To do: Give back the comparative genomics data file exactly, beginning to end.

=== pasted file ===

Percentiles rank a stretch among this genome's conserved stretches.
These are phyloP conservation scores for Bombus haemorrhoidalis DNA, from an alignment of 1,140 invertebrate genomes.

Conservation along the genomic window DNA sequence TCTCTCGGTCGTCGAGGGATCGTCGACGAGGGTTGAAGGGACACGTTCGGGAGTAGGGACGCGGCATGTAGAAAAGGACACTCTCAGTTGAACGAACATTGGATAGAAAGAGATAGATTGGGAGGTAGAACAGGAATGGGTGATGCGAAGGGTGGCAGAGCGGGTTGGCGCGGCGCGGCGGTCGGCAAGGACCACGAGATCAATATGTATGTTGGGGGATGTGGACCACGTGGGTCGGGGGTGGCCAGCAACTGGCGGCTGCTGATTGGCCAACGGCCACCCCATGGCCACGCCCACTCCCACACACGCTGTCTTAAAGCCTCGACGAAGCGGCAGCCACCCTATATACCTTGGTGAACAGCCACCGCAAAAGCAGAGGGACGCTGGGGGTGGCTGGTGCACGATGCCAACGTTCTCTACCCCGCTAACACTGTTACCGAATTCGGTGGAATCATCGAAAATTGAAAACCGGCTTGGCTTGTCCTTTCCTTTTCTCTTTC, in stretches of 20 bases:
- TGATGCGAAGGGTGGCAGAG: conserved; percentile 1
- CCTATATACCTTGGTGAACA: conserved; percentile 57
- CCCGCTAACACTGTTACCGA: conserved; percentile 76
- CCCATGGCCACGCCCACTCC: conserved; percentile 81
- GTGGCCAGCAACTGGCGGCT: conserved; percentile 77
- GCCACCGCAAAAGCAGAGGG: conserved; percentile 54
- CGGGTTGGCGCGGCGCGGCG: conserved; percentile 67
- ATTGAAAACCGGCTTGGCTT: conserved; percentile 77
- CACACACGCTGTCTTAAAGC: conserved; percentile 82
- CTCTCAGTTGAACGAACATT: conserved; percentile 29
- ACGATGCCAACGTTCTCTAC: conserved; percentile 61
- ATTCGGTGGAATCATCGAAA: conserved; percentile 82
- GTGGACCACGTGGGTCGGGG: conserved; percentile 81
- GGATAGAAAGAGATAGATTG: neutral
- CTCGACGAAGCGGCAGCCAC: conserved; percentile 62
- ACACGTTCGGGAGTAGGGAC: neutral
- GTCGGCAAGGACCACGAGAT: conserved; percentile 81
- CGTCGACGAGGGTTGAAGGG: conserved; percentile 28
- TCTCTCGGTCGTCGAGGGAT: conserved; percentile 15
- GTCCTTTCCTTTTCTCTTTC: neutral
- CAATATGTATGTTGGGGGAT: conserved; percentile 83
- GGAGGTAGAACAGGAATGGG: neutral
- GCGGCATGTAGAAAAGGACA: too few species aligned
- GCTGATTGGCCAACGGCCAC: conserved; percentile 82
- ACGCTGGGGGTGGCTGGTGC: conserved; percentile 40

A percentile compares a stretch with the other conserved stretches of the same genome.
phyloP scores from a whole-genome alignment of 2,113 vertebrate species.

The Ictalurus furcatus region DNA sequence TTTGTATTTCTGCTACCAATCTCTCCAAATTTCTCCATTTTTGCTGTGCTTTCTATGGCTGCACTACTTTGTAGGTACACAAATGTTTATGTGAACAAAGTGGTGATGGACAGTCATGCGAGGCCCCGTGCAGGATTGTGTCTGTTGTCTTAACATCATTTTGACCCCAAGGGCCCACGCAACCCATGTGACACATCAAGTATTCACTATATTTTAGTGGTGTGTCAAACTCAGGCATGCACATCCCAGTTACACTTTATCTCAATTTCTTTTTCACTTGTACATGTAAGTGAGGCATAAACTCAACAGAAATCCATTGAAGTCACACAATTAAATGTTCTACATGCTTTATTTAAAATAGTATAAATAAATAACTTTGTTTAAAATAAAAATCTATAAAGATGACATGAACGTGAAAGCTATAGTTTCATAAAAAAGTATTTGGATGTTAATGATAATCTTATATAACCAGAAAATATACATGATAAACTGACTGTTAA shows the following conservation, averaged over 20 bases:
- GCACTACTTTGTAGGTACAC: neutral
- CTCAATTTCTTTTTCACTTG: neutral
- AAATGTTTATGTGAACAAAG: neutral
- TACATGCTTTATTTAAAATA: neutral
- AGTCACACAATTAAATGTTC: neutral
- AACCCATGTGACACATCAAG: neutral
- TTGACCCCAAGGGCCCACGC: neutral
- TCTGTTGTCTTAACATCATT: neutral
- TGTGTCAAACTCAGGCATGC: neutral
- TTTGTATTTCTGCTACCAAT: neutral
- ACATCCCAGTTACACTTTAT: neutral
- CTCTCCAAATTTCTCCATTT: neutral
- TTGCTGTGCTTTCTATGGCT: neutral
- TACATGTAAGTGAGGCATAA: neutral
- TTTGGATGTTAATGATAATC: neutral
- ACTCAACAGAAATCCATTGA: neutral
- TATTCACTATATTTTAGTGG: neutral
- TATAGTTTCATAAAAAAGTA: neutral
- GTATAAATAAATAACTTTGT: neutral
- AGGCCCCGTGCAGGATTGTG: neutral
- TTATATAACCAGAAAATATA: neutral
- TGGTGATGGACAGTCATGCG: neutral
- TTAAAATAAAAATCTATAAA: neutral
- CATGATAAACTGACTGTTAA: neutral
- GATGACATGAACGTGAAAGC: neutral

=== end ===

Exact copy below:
Percentiles rank a stretch among this genome's conserved stretches.
These are phyloP conservation scores for Bombus haemorrhoidalis DNA, from an alignment of 1,140 invertebrate genomes.

Conservation along the genomic window DNA sequence TCTCTCGGTCGTCGAGGGATCGTCGACGAGGGTTGAAGGGACACGTTCGGGAGTAGGGACGCGGCATGTAGAAAAGGACACTCTCAGTTGAACGAACATTGGATAGAAAGAGATAGATTGGGAGGTAGAACAGGAATGGGTGATGCGAAGGGTGGCAGAGCGGGTTGGCGCGGCGCGGCGGTCGGCAAGGACCACGAGATCAATATGTATGTTGGGGGATGTGGACCACGTGGGTCGGGGGTGGCCAGCAACTGGCGGCTGCTGATTGGCCAACGGCCACCCCATGGCCACGCCCACTCCCACACACGCTGTCTTAAAGCCTCGACGAAGCGGCAGCCACCCTATATACCTTGGTGAACAGCCACCGCAAAAGCAGAGGGACGCTGGGGGTGGCTGGTGCACGATGCCAACGTTCTCTACCCCGCTAACACTGTTACCGAATTCGGTGGAATCATCGAAAATTGAAAACCGGCTTGGCTTGTCCTTTCCTTTTCTCTTTC, in stretches of 20 bases:
- TGATGCGAAGGGTGGCAGAG: conserved; percentile 1
- CCTATATACCTTGGTGAACA: conserved; percentile 57
- CCCGCTAACACTGTTACCGA: conserved; percentile 76
- CCCATGGCCACGCCCACTCC: conserved; percentile 81
- GTGGCCAGCAACTGGCGGCT: conserved; percentile 77
- GCCACCGCAAAAGCAGAGGG: conserved; percentile 54
- CGGGTTGGCGCGGCGCGGCG: conserved; percentile 67
- ATTGAAAACCGGCTTGGCTT: conserved; percentile 77
- CACACACGCTGTCTTAAAGC: conserved; percentile 82
- CTCTCAGTTGAACGAACATT: conserved; percentile 29
- ACGATGCCAACGTTCTCTAC: conserved; percentile 61
- ATTCGGTGGAATCATCGAAA: conserved; percentile 82
- GTGGACCACGTGGGTCGGGG: conserved; percentile 81
- GGATAGAAAGAGATAGATTG: neutral
- CTCGACGAAGCGGCAGCCAC: conserved; percentile 62
- ACACGTTCGGGAGTAGGGAC: neutral
- GTCGGCAAGGACCACGAGAT: conserved; percentile 81
- CGTCGACGAGGGTTGAAGGG: conserved; percentile 28
- TCTCTCGGTCGTCGAGGGAT: conserved; percentile 15
- GTCCTTTCCTTTTCTCTTTC: neutral
- CAATATGTATGTTGGGGGAT: conserved; percentile 83
- GGAGGTAGAACAGGAATGGG: neutral
- GCGGCATGTAGAAAAGGACA: too few species aligned
- GCTGATTGGCCAACGGCCAC: conserved; percentile 82
- ACGCTGGGGGTGGCTGGTGC: conserved; percentile 40

A percentile compares a stretch with the other conserved stretches of the same genome.
phyloP scores from a whole-genome alignment of 2,113 vertebrate species.

The Ictalurus furcatus region DNA sequence TTTGTATTTCTGCTACCAATCTCTCCAAATTTCTCCATTTTTGCTGTGCTTTCTATGGCTGCACTACTTTGTAGGTACACAAATGTTTATGTGAACAAAGTGGTGATGGACAGTCATGCGAGGCCCCGTGCAGGATTGTGTCTGTTGTCTTAACATCATTTTGACCCCAAGGGCCCACGCAACCCATGTGACACATCAAGTATTCACTATATTTTAGTGGTGTGTCAAACTCAGGCATGCACATCCCAGTTACACTTTATCTCAATTTCTTTTTCACTTGTACATGTAAGTGAGGCATAAACTCAACAGAAATCCATTGAAGTCACACAATTAAATGTTCTACATGCTTTATTTAAAATAGTATAAATAAATAACTTTGTTTAAAATAAAAATCTATAAAGATGACATGAACGTGAAAGCTATAGTTTCATAAAAAAGTATTTGGATGTTAATGATAATCTTATATAACCAGAAAATATACATGATAAACTGACTGTTAA shows the following conservation, averaged over 20 bases:
- GCACTACTTTGTAGGTACAC: neutral
- CTCAATTTCTTTTTCACTTG: neutral
- AAATGTTTATGTGAACAAAG: neutral
- TACATGCTTTATTTAAAATA: neutral
- AGTCACACAATTAAATGTTC: neutral
- AACCCATGTGACACATCAAG: neutral
- TTGACCCCAAGGGCCCACGC: neutral
- TCTGTTGTCTTAACATCATT: neutral
- TGTGTCAAACTCAGGCATGC: neutral
- TTTGTATTTCTGCTACCAAT: neutral
- ACATCCCAGTTACACTTTAT: neutral
- CTCTCCAAATTTCTCCATTT: neutral
- TTGCTGTGCTTTCTATGGCT: neutral
- TACATGTAAGTGAGGCATAA: neutral
- TTTGGATGTTAATGATAATC: neutral
- ACTCAACAGAAATCCATTGA: neutral
- TATTCACTATATTTTAGTGG: neutral
- TATAGTTTCATAAAAAAGTA: neutral
- GTATAAATAAATAACTTTGT: neutral
- AGGCCCCGTGCAGGATTGTG: neutral
- TTATATAACCAGAAAATATA: neutral
- TGGTGATGGACAGTCATGCG: neutral
- TTAAAATAAAAATCTATAAA: neutral
- CATGATAAACTGACTGTTAA: neutral
- GATGACATGAACGTGAAAGC: neutral